The trailer for Terminator: Genisys was probably doomed to mockery before it even hit the Internet, based on that title alone. The American consumer can tolerate some intentional misspelling—Inglourious Basterds, Pet Sematary, Bratz dolls—but Genisys makes not even a little bit of sense. It doesn’t help that public appetite for the Terminator series feels low after two terrible, forgettable films (2003’s Rise of the Machines and 2009’s Salvation) and a non-canonical TV series that never rose above cult status (The Sarah Connor Chronicles).
But even by those low standards, the Genisys preview manages the incredible feat of coming off as both uninspired and senselessly confusing. It’s adding another complicated layer to the already-twisty time-travel plot that’s been messed with for four movies now. It’s finding a way to bring 67-year-old Arnold Schwarzenegger into the action while also featuring a digitally de-aged version of him, so that we can fondly recall the original 1984 film Genisys seeks to ruin. And it has found the umpteenth series of actors to play our human heroes: This time it’s Emilia Clarke as Sarah, Jason Clarke (no relation) as grown-up John Connor, and Jai Courtney as Kyle Reese.
We all fondly remember when Claire Danes, Christian Bale and Anton Yelchin were in those roles, right? Or Nick Stahl? No? Oh, that’s right, we don’t, because no matter how many times studios try to zap new life into this franchise, they keep forgetting that people only like the first two movies, the latter of which came out in 1991, and that no one will ever do as good a Sarah Connor as Linda Hamilton. Ever. I don’t care how flashy your time-travel device is, stop trying to change the past!
With all that said, this trailer is still baffling enough to provoke a lot of questions. If you are going to engage with this quasi-reboot (and yes, despite my complaints I foresee myself paying to see it in 2015), trying to untangle the plot of this movie is a thankless task. If Paramount Pictures and director Alan Taylor could clear up just a few of my queries:
- Why is this movie called Terminator: Genisys? Addendum: No answer to this question will ever be justification enough for that title.
- Why did John Connor and Kyle Reese wait until after Kyle was naked to shake hands and discuss the time-travel mission? Maybe leave that for last?
- Just how many Terminators are wandering around in ‘80s Los Angeles? By my count, there’s old Arnie, young Arnie (possibly deceased, possibly aged into old Arnie), and an updated version of Robert Patrick’s liquid metal T-1000, now played by Korean actor Lee Byung-hun. Yes, that’s right, they’re even rebooting villains from the sequels now.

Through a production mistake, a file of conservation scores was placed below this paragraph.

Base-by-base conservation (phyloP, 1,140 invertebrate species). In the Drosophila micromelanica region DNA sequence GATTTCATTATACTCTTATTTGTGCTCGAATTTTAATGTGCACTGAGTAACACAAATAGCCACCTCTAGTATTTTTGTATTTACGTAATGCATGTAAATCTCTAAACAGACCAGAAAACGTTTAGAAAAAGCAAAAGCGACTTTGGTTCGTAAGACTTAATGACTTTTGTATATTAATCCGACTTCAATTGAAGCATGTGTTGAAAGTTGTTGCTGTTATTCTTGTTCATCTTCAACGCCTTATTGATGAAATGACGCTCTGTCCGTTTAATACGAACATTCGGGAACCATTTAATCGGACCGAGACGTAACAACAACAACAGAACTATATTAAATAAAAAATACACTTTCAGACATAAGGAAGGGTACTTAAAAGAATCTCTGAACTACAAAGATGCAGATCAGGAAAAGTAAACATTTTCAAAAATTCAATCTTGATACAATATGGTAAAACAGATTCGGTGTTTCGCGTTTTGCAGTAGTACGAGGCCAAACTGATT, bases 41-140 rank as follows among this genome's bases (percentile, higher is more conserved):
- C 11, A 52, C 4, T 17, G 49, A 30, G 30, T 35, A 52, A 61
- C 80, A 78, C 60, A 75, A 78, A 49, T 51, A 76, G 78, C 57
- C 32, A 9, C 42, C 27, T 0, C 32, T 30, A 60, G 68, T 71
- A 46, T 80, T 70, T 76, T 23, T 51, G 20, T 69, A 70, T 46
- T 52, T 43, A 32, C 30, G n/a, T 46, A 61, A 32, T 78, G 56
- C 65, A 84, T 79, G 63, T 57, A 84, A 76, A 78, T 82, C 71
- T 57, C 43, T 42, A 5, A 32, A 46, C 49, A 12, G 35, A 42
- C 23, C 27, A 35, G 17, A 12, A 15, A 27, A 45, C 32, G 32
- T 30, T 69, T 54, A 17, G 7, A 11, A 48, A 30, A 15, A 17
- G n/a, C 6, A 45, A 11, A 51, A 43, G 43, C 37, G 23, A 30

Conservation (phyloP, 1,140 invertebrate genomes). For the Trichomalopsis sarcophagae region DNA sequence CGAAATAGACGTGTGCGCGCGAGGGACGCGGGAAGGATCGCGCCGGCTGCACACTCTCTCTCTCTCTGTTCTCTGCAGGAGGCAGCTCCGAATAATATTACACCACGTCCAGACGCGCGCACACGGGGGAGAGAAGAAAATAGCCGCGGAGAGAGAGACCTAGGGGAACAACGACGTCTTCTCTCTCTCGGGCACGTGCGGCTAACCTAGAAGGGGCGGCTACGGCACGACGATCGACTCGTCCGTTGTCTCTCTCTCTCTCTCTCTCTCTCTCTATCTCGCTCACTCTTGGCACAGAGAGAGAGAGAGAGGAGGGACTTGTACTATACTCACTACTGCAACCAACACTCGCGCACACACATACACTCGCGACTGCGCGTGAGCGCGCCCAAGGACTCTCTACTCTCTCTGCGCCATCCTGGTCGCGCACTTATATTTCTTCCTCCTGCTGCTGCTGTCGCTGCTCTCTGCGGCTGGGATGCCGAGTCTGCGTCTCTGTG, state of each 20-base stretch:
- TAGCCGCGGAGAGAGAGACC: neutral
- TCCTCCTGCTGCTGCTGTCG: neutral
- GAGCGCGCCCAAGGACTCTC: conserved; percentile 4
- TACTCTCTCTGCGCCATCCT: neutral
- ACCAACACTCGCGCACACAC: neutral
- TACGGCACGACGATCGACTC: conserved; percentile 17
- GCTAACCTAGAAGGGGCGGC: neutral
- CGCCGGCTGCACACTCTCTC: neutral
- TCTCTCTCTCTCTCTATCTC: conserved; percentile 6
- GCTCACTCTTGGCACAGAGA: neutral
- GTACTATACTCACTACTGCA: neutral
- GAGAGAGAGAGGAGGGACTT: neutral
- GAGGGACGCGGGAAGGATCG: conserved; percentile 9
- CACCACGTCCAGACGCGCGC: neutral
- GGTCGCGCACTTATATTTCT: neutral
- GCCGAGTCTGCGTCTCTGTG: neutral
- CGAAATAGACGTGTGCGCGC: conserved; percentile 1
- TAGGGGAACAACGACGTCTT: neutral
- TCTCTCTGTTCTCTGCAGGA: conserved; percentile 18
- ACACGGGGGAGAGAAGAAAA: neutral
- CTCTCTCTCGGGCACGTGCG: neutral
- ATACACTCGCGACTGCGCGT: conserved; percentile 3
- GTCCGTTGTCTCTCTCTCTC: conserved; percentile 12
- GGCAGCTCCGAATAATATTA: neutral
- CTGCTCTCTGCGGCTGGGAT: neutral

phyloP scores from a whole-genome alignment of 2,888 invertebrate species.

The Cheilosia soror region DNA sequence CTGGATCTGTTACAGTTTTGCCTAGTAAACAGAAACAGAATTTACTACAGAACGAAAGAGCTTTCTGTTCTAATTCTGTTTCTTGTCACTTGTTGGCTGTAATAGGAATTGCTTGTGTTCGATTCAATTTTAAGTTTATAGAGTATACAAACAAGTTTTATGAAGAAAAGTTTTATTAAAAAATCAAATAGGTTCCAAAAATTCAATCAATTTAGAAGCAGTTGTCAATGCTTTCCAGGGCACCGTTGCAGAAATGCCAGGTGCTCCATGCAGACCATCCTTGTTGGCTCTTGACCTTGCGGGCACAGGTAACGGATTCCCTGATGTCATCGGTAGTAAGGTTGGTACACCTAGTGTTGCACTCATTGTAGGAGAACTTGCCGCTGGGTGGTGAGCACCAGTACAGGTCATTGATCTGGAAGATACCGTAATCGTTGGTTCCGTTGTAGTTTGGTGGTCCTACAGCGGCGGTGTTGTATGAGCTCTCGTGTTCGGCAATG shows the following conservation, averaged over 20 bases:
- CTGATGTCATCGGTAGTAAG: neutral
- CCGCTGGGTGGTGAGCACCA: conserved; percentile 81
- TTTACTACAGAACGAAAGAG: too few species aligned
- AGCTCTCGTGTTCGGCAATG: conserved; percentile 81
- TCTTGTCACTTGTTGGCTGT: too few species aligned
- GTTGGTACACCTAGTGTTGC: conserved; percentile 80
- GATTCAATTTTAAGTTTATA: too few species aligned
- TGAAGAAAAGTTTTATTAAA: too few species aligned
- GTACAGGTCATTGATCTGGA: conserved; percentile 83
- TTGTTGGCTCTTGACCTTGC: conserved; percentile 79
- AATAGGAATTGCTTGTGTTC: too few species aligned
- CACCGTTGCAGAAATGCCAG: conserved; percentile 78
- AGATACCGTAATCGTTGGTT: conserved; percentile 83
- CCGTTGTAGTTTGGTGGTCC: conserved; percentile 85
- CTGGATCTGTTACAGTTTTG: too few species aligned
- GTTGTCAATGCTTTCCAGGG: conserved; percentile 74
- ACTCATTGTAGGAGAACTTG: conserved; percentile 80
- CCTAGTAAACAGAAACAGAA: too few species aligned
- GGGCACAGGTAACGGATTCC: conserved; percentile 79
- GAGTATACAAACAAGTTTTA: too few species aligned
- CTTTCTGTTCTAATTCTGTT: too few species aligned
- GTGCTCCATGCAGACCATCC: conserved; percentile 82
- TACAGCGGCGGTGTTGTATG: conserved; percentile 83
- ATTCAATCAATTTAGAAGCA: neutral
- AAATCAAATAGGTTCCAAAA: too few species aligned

- Just what is Old Arnie doing in this one? Sure, an Arnie Terminator came back in T2: Judgment Day to protect Sarah and John from a T-1000, but he got boiled by lava, and anyway that’s later on. Now there’s another, more decrepit (sorry, but it’s been a while) robot helping a younger Sarah? Why even send Kyle back at all? Did someone else send that robot back in a time machine?
- Just how does everyone have time machines in this movie? What kind of a post-apocalyptic wasteland is just littered with time machines?
- Why is a school bus getting flipped 360 degrees your trailer’s big closing set-piece? That trick worked to wow in The Dark Knight, but it probably won’t work again.
- Why would Sarah Connor possibly think we could stop Judgment Day? Nobody can stop Judgment Day. Every time we think they stopped Judgment Day, another sequel gets made that undoes that. Unless international audiences suddenly stop caring about these movies (hint: they will not), Judgment Day will live on
- Is it weird that two Game of Thrones actresses (Lena Headey in the TV show, Emilia Clarke here) have now played Sarah Connor?
- Does anyone else feel a slight twinge of regret that James Cameron decided to make three Avatar sequels rather than rescue this franchise?
- With Jurassic World, Star Wars Episode VII, Mad Max: Fury Road, The Transporter Legacy and a new Fantastic Four among the rebooted film properties hitting screens in 2015, will we be subjected to even more hand-wringing about Hollywood’s unoriginality? That's an easy one to answer.